Super Sunday? Bah. Bring on Mature Marketing Monday, and our regular round-up of the top links of the week.
1. MOST SHARED: Can narcissism sell t-shirts – and health? So suggests a social marketing case study via MediaPost. A boutique used social media to test whether its customers would be more motivated by product-in-use photography or a discount. They found that the price-driven ad for a fitness shirt drove fewer clicks and fewer conversions (purchases). That photo represented the type of body that buyers were working towards. As Kathleen Stockham reports:
“So, are your health consumers totally in love with their own image of who they are or at least what they want to be? Probably.
Are you marketing to them in a subtle way in social media feeding that budding narcissism? If not, maybe you should be. A well-known lingerie retailer recently concluded in a study that showing the products displayed out on a table, or flat surface in social media suffered far less conversion activity than being shown on a pretty model. Okay, no surprise there. But did you know that the same theory could possibly work for supplements, health food/diet food and even equipment?
Your social consumers are more likely to share, like and comment on images that are closest in representing themselves, or the image of what they want to be via affinity.”
In the eBook, Photo Finish: Images that Motivate Mature Consumers, we report the results of Creating Results’ research into photography that spurs action. In aging our brains shift to the right side, which is where emotions reside. Images tell a complete story that is more quickly perceived by older consumers. (We get the gist faster than youngers.) Photos can trigger emotional reactions.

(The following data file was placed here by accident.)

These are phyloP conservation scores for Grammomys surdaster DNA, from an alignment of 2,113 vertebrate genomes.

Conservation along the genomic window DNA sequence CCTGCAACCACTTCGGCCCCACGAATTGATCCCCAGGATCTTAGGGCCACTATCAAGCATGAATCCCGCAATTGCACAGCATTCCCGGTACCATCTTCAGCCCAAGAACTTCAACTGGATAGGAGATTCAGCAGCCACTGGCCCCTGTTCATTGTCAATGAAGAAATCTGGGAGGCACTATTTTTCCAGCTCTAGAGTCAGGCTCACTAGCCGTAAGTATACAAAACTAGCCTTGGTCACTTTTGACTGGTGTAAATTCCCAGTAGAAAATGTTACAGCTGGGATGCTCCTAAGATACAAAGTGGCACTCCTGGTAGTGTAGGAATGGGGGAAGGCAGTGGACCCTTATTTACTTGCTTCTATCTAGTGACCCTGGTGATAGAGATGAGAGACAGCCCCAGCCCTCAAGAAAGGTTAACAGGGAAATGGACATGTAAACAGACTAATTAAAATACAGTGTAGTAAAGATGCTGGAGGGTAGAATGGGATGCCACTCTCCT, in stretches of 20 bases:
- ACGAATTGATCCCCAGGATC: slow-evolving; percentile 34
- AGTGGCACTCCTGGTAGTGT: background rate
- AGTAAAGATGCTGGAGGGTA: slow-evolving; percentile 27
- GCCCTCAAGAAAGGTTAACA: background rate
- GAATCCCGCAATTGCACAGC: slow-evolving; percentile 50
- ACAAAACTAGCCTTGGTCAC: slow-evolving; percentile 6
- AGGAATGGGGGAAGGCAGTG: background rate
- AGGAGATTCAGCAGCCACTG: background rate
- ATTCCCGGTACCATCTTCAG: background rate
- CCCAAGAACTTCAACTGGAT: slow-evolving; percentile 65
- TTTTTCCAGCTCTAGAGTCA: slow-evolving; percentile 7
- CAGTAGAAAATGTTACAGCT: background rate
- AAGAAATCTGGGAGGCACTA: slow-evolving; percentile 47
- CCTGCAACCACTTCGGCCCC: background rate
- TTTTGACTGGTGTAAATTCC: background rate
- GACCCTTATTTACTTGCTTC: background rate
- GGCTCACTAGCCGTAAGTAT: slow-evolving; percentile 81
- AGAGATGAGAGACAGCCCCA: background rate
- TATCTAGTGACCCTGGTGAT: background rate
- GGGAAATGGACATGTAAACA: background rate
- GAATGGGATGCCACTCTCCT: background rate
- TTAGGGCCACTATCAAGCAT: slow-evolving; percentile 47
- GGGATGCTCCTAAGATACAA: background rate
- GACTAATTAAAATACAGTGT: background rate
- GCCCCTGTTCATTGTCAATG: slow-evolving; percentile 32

So it makes sense to us that the photo that told a story of fitness success, of a woman who had achieved her goals, would achieve better results than a discount offer.
Read the post: http://bit.ly/YwZ2sX
2. MOST CLICKED: People define your brand. Brussels becomes defined by a naughty statue — Manneken Pis — which is now replicated in dozens of ways (including chocolate) and used to sell everything from fries to fine art.
What can your organization learn about branding from Brussels’ experience?
Read the Wall Street Journal article: http://on.wsj.com/14zPLnl
3. MOST AGEIST? Yesterday’s Super Bowl will be remembered for many years for the unexpected plunge into darkness. Author Brent Green (Marketing to Leading-Edge Baby Boomers) is wishing it were remembered for better advertising. While many advertisers try to use humor to connect with their audience (not a bad strategy!), today’s social awareness means it’s a challenge to use humor in a way that doesn’t offend. Green writes:
“Even in these hyper-vigilant times, one class of citizen still remains a favored ironic target of advertisers, a proverbial butt of the joke: our oldest old and wizened. And for this Super Bowl season, Taco Bell and its ad agency Deutsch L.A. have rolled out a TV spot brimming with stereotypes, a storyline that’s absurd and denigrating.”
The HuffingtonPost’s John Kehe analyzed the ad this way: “Taco Bell’s spot with geriatrics acting like teens is a tired idea with an off-putting execution. It’s the Betty White idea that’s been milked for decades. Should have been titled ‘No Mas.'”
(I’d add a title of “Asqueroso!” for the music, an awful Spanish-language cover of Fun.’s very good song “We Are Young.”)
Read Green’s thoughts on ageism, power and old age seen through the eyes of disrespectful Los Angeles agency youths: http://bit.ly/11ksZSG
Please watch the ad (below) and share your thoughts in the comments. What emotional reactions did this ad trigger for you? Is it ageist?